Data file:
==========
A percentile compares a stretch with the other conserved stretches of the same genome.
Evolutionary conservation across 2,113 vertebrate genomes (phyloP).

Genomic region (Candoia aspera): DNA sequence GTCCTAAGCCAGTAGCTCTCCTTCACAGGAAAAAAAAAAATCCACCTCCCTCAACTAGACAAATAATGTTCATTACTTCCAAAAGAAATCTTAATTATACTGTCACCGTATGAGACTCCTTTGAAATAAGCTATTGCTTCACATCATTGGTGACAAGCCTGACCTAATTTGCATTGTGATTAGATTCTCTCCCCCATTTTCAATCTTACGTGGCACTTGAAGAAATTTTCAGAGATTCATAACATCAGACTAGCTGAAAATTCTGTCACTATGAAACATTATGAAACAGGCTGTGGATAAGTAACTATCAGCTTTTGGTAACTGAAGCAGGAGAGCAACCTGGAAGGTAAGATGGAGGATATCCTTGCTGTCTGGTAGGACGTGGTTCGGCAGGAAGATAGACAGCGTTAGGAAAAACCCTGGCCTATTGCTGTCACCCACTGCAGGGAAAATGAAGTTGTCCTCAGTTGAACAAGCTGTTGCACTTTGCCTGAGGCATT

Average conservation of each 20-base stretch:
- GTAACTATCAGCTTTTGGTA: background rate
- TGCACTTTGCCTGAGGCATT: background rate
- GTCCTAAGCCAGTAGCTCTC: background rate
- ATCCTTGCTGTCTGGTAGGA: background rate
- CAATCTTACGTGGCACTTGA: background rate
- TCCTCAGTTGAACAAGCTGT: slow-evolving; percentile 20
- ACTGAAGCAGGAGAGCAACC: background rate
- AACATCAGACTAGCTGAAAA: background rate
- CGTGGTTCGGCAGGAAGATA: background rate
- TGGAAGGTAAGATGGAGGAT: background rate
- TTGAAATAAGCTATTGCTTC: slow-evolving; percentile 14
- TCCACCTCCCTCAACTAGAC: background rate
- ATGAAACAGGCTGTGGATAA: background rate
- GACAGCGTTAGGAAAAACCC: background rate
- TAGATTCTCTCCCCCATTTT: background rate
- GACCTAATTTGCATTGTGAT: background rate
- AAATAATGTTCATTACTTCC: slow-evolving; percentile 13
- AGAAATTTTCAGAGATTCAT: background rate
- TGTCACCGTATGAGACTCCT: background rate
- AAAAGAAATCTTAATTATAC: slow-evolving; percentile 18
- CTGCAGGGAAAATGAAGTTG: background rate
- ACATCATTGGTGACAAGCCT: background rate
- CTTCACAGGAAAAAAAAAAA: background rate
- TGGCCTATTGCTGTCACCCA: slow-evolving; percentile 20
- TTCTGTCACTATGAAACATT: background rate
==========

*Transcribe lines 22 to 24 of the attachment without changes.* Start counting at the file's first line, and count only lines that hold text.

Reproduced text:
- AGAAATTTTCAGAGATTCAT: background rate
- TGTCACCGTATGAGACTCCT: background rate
- AAAAGAAATCTTAATTATAC: slow-evolving; percentile 18